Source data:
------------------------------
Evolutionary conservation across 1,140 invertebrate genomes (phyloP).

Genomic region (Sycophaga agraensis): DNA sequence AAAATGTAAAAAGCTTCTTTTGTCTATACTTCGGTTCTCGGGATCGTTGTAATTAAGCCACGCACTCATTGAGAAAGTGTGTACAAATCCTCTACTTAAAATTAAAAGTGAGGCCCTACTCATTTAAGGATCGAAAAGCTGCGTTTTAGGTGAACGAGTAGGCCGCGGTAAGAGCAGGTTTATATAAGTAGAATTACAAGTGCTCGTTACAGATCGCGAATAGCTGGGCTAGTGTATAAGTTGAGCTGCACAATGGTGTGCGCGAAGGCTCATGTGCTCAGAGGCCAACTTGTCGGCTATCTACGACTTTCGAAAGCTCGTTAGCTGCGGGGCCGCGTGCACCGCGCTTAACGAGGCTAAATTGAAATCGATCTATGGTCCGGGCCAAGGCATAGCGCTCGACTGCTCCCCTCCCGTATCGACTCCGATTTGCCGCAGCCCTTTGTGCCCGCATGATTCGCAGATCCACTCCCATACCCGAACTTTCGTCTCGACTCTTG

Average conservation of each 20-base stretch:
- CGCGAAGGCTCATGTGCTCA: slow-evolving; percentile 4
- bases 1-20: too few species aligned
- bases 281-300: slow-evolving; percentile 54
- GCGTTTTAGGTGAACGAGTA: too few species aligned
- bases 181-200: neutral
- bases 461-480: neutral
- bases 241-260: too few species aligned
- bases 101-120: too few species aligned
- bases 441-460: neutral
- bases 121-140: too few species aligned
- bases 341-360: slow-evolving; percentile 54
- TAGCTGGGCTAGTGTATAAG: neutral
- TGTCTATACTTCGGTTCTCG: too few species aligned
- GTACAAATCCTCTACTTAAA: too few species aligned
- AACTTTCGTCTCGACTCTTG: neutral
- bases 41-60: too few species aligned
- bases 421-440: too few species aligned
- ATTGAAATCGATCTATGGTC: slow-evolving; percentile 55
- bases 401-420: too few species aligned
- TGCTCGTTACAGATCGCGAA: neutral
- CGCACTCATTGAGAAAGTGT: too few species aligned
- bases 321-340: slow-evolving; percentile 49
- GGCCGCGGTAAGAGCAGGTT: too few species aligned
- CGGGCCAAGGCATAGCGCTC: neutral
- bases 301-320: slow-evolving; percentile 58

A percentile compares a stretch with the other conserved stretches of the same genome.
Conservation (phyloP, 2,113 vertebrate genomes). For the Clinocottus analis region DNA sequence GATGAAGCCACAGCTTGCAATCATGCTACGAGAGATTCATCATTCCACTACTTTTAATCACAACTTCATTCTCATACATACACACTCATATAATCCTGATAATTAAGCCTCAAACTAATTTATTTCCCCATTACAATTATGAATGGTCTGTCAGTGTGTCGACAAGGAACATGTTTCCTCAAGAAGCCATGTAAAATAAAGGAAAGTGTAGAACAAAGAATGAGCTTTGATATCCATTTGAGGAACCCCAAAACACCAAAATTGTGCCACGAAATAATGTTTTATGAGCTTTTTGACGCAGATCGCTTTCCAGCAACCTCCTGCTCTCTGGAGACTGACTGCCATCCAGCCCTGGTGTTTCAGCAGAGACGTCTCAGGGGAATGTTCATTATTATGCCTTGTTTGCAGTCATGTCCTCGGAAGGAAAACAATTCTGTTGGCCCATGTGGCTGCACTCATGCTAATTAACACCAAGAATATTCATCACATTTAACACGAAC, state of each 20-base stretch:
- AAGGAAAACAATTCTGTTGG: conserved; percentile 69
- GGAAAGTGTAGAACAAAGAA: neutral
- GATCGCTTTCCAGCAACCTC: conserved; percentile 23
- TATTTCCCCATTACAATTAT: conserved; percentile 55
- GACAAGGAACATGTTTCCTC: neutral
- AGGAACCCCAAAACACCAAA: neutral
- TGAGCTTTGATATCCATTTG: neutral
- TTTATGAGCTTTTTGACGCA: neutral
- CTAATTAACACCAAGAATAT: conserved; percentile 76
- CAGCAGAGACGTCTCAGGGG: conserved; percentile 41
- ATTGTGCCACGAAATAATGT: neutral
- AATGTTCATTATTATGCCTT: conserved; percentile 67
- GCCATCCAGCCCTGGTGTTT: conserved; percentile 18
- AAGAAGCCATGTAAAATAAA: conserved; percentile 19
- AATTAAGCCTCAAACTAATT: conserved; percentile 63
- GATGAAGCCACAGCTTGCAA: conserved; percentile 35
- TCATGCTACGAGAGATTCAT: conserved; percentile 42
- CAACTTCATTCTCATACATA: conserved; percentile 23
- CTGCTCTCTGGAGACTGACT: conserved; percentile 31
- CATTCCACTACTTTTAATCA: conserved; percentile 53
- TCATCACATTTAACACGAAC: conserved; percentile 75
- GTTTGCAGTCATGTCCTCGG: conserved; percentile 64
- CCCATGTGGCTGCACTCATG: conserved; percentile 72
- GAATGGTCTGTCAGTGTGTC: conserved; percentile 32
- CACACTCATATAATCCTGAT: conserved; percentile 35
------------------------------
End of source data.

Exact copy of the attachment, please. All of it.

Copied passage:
Evolutionary conservation across 1,140 invertebrate genomes (phyloP).

Genomic region (Sycophaga agraensis): DNA sequence AAAATGTAAAAAGCTTCTTTTGTCTATACTTCGGTTCTCGGGATCGTTGTAATTAAGCCACGCACTCATTGAGAAAGTGTGTACAAATCCTCTACTTAAAATTAAAAGTGAGGCCCTACTCATTTAAGGATCGAAAAGCTGCGTTTTAGGTGAACGAGTAGGCCGCGGTAAGAGCAGGTTTATATAAGTAGAATTACAAGTGCTCGTTACAGATCGCGAATAGCTGGGCTAGTGTATAAGTTGAGCTGCACAATGGTGTGCGCGAAGGCTCATGTGCTCAGAGGCCAACTTGTCGGCTATCTACGACTTTCGAAAGCTCGTTAGCTGCGGGGCCGCGTGCACCGCGCTTAACGAGGCTAAATTGAAATCGATCTATGGTCCGGGCCAAGGCATAGCGCTCGACTGCTCCCCTCCCGTATCGACTCCGATTTGCCGCAGCCCTTTGTGCCCGCATGATTCGCAGATCCACTCCCATACCCGAACTTTCGTCTCGACTCTTG

Average conservation of each 20-base stretch:
- CGCGAAGGCTCATGTGCTCA: slow-evolving; percentile 4
- bases 1-20: too few species aligned
- bases 281-300: slow-evolving; percentile 54
- GCGTTTTAGGTGAACGAGTA: too few species aligned
- bases 181-200: neutral
- bases 461-480: neutral
- bases 241-260: too few species aligned
- bases 101-120: too few species aligned
- bases 441-460: neutral
- bases 121-140: too few species aligned
- bases 341-360: slow-evolving; percentile 54
- TAGCTGGGCTAGTGTATAAG: neutral
- TGTCTATACTTCGGTTCTCG: too few species aligned
- GTACAAATCCTCTACTTAAA: too few species aligned
- AACTTTCGTCTCGACTCTTG: neutral
- bases 41-60: too few species aligned
- bases 421-440: too few species aligned
- ATTGAAATCGATCTATGGTC: slow-evolving; percentile 55
- bases 401-420: too few species aligned
- TGCTCGTTACAGATCGCGAA: neutral
- CGCACTCATTGAGAAAGTGT: too few species aligned
- bases 321-340: slow-evolving; percentile 49
- GGCCGCGGTAAGAGCAGGTT: too few species aligned
- CGGGCCAAGGCATAGCGCTC: neutral
- bases 301-320: slow-evolving; percentile 58

A percentile compares a stretch with the other conserved stretches of the same genome.
Conservation (phyloP, 2,113 vertebrate genomes). For the Clinocottus analis region DNA sequence GATGAAGCCACAGCTTGCAATCATGCTACGAGAGATTCATCATTCCACTACTTTTAATCACAACTTCATTCTCATACATACACACTCATATAATCCTGATAATTAAGCCTCAAACTAATTTATTTCCCCATTACAATTATGAATGGTCTGTCAGTGTGTCGACAAGGAACATGTTTCCTCAAGAAGCCATGTAAAATAAAGGAAAGTGTAGAACAAAGAATGAGCTTTGATATCCATTTGAGGAACCCCAAAACACCAAAATTGTGCCACGAAATAATGTTTTATGAGCTTTTTGACGCAGATCGCTTTCCAGCAACCTCCTGCTCTCTGGAGACTGACTGCCATCCAGCCCTGGTGTTTCAGCAGAGACGTCTCAGGGGAATGTTCATTATTATGCCTTGTTTGCAGTCATGTCCTCGGAAGGAAAACAATTCTGTTGGCCCATGTGGCTGCACTCATGCTAATTAACACCAAGAATATTCATCACATTTAACACGAAC, state of each 20-base stretch:
- AAGGAAAACAATTCTGTTGG: conserved; percentile 69
- GGAAAGTGTAGAACAAAGAA: neutral
- GATCGCTTTCCAGCAACCTC: conserved; percentile 23
- TATTTCCCCATTACAATTAT: conserved; percentile 55
- GACAAGGAACATGTTTCCTC: neutral
- AGGAACCCCAAAACACCAAA: neutral
- TGAGCTTTGATATCCATTTG: neutral
- TTTATGAGCTTTTTGACGCA: neutral
- CTAATTAACACCAAGAATAT: conserved; percentile 76
- CAGCAGAGACGTCTCAGGGG: conserved; percentile 41
- ATTGTGCCACGAAATAATGT: neutral
- AATGTTCATTATTATGCCTT: conserved; percentile 67
- GCCATCCAGCCCTGGTGTTT: conserved; percentile 18
- AAGAAGCCATGTAAAATAAA: conserved; percentile 19
- AATTAAGCCTCAAACTAATT: conserved; percentile 63
- GATGAAGCCACAGCTTGCAA: conserved; percentile 35
- TCATGCTACGAGAGATTCAT: conserved; percentile 42
- CAACTTCATTCTCATACATA: conserved; percentile 23
- CTGCTCTCTGGAGACTGACT: conserved; percentile 31
- CATTCCACTACTTTTAATCA: conserved; percentile 53
- TCATCACATTTAACACGAAC: conserved; percentile 75
- GTTTGCAGTCATGTCCTCGG: conserved; percentile 64
- CCCATGTGGCTGCACTCATG: conserved; percentile 72
- GAATGGTCTGTCAGTGTGTC: conserved; percentile 32
- CACACTCATATAATCCTGAT: conserved; percentile 35